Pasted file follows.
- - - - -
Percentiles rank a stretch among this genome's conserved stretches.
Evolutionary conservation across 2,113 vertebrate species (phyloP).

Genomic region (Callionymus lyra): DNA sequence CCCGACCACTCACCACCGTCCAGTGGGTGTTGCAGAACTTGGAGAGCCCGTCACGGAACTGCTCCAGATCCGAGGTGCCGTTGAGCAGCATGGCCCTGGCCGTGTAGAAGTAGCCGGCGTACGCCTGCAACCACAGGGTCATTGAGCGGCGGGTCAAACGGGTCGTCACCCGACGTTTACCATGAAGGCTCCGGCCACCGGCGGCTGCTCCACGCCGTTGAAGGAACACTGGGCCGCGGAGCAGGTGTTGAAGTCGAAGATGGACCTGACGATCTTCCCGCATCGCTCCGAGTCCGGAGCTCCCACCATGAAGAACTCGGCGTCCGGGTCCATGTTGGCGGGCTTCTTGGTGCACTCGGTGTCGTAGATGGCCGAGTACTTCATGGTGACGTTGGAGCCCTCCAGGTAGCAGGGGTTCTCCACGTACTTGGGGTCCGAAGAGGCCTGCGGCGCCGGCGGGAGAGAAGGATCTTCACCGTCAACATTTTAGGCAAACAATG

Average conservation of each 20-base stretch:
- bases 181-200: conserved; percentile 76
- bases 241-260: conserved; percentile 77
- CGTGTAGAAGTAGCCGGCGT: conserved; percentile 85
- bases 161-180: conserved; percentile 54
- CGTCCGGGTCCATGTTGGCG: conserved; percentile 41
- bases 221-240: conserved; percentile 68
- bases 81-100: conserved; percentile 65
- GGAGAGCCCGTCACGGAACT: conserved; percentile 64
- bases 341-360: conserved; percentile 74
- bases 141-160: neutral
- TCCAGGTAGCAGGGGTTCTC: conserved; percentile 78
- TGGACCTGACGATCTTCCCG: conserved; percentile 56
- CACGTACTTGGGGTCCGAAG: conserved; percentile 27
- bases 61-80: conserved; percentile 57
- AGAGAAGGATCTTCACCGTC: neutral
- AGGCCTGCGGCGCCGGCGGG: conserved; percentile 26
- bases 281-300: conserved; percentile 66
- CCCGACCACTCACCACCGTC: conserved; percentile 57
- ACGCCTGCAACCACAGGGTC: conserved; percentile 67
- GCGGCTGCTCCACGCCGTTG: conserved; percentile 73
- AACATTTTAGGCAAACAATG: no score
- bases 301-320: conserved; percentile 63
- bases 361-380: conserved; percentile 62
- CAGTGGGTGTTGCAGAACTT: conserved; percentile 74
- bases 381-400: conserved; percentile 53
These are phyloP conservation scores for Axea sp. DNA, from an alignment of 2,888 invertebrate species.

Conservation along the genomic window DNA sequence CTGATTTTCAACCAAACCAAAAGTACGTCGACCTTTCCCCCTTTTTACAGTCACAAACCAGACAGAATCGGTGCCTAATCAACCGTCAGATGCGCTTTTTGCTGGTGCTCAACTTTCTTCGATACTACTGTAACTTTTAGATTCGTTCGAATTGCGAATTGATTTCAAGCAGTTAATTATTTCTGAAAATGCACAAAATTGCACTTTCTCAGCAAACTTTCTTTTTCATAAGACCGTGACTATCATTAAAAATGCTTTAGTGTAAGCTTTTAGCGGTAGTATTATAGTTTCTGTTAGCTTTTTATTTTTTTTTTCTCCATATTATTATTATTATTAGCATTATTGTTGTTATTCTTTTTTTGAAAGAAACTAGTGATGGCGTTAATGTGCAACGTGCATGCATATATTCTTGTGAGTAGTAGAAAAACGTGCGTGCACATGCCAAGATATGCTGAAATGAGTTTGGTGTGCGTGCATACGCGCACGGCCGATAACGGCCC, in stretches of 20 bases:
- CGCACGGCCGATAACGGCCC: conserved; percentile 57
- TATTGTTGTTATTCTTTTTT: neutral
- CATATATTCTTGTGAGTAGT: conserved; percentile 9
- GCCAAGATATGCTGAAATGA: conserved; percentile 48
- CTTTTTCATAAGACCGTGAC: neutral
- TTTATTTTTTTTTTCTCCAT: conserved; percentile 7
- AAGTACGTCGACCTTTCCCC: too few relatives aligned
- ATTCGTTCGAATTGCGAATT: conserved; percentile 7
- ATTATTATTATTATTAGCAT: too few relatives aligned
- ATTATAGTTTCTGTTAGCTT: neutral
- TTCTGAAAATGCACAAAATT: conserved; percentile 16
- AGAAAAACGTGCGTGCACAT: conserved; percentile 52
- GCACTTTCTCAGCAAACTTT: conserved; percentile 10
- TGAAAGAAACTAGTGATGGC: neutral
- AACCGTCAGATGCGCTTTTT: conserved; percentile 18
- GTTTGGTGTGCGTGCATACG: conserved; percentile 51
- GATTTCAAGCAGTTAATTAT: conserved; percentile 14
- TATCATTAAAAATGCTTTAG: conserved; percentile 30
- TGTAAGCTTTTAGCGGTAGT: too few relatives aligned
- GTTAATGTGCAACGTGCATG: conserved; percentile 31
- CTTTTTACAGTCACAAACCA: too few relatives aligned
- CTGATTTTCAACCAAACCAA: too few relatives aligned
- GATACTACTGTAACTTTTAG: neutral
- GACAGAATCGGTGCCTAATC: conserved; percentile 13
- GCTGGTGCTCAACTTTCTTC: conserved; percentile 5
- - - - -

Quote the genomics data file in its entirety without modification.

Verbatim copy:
Percentiles rank a stretch among this genome's conserved stretches.
Evolutionary conservation across 2,113 vertebrate species (phyloP).

Genomic region (Callionymus lyra): DNA sequence CCCGACCACTCACCACCGTCCAGTGGGTGTTGCAGAACTTGGAGAGCCCGTCACGGAACTGCTCCAGATCCGAGGTGCCGTTGAGCAGCATGGCCCTGGCCGTGTAGAAGTAGCCGGCGTACGCCTGCAACCACAGGGTCATTGAGCGGCGGGTCAAACGGGTCGTCACCCGACGTTTACCATGAAGGCTCCGGCCACCGGCGGCTGCTCCACGCCGTTGAAGGAACACTGGGCCGCGGAGCAGGTGTTGAAGTCGAAGATGGACCTGACGATCTTCCCGCATCGCTCCGAGTCCGGAGCTCCCACCATGAAGAACTCGGCGTCCGGGTCCATGTTGGCGGGCTTCTTGGTGCACTCGGTGTCGTAGATGGCCGAGTACTTCATGGTGACGTTGGAGCCCTCCAGGTAGCAGGGGTTCTCCACGTACTTGGGGTCCGAAGAGGCCTGCGGCGCCGGCGGGAGAGAAGGATCTTCACCGTCAACATTTTAGGCAAACAATG

Average conservation of each 20-base stretch:
- bases 181-200: conserved; percentile 76
- bases 241-260: conserved; percentile 77
- CGTGTAGAAGTAGCCGGCGT: conserved; percentile 85
- bases 161-180: conserved; percentile 54
- CGTCCGGGTCCATGTTGGCG: conserved; percentile 41
- bases 221-240: conserved; percentile 68
- bases 81-100: conserved; percentile 65
- GGAGAGCCCGTCACGGAACT: conserved; percentile 64
- bases 341-360: conserved; percentile 74
- bases 141-160: neutral
- TCCAGGTAGCAGGGGTTCTC: conserved; percentile 78
- TGGACCTGACGATCTTCCCG: conserved; percentile 56
- CACGTACTTGGGGTCCGAAG: conserved; percentile 27
- bases 61-80: conserved; percentile 57
- AGAGAAGGATCTTCACCGTC: neutral
- AGGCCTGCGGCGCCGGCGGG: conserved; percentile 26
- bases 281-300: conserved; percentile 66
- CCCGACCACTCACCACCGTC: conserved; percentile 57
- ACGCCTGCAACCACAGGGTC: conserved; percentile 67
- GCGGCTGCTCCACGCCGTTG: conserved; percentile 73
- AACATTTTAGGCAAACAATG: no score
- bases 301-320: conserved; percentile 63
- bases 361-380: conserved; percentile 62
- CAGTGGGTGTTGCAGAACTT: conserved; percentile 74
- bases 381-400: conserved; percentile 53
These are phyloP conservation scores for Axea sp. DNA, from an alignment of 2,888 invertebrate species.

Conservation along the genomic window DNA sequence CTGATTTTCAACCAAACCAAAAGTACGTCGACCTTTCCCCCTTTTTACAGTCACAAACCAGACAGAATCGGTGCCTAATCAACCGTCAGATGCGCTTTTTGCTGGTGCTCAACTTTCTTCGATACTACTGTAACTTTTAGATTCGTTCGAATTGCGAATTGATTTCAAGCAGTTAATTATTTCTGAAAATGCACAAAATTGCACTTTCTCAGCAAACTTTCTTTTTCATAAGACCGTGACTATCATTAAAAATGCTTTAGTGTAAGCTTTTAGCGGTAGTATTATAGTTTCTGTTAGCTTTTTATTTTTTTTTTCTCCATATTATTATTATTATTAGCATTATTGTTGTTATTCTTTTTTTGAAAGAAACTAGTGATGGCGTTAATGTGCAACGTGCATGCATATATTCTTGTGAGTAGTAGAAAAACGTGCGTGCACATGCCAAGATATGCTGAAATGAGTTTGGTGTGCGTGCATACGCGCACGGCCGATAACGGCCC, in stretches of 20 bases:
- CGCACGGCCGATAACGGCCC: conserved; percentile 57
- TATTGTTGTTATTCTTTTTT: neutral
- CATATATTCTTGTGAGTAGT: conserved; percentile 9
- GCCAAGATATGCTGAAATGA: conserved; percentile 48
- CTTTTTCATAAGACCGTGAC: neutral
- TTTATTTTTTTTTTCTCCAT: conserved; percentile 7
- AAGTACGTCGACCTTTCCCC: too few relatives aligned
- ATTCGTTCGAATTGCGAATT: conserved; percentile 7
- ATTATTATTATTATTAGCAT: too few relatives aligned
- ATTATAGTTTCTGTTAGCTT: neutral
- TTCTGAAAATGCACAAAATT: conserved; percentile 16
- AGAAAAACGTGCGTGCACAT: conserved; percentile 52
- GCACTTTCTCAGCAAACTTT: conserved; percentile 10
- TGAAAGAAACTAGTGATGGC: neutral
- AACCGTCAGATGCGCTTTTT: conserved; percentile 18
- GTTTGGTGTGCGTGCATACG: conserved; percentile 51
- GATTTCAAGCAGTTAATTAT: conserved; percentile 14
- TATCATTAAAAATGCTTTAG: conserved; percentile 30
- TGTAAGCTTTTAGCGGTAGT: too few relatives aligned
- GTTAATGTGCAACGTGCATG: conserved; percentile 31
- CTTTTTACAGTCACAAACCA: too few relatives aligned
- CTGATTTTCAACCAAACCAA: too few relatives aligned
- GATACTACTGTAACTTTTAG: neutral
- GACAGAATCGGTGCCTAATC: conserved; percentile 13
- GCTGGTGCTCAACTTTCTTC: conserved; percentile 5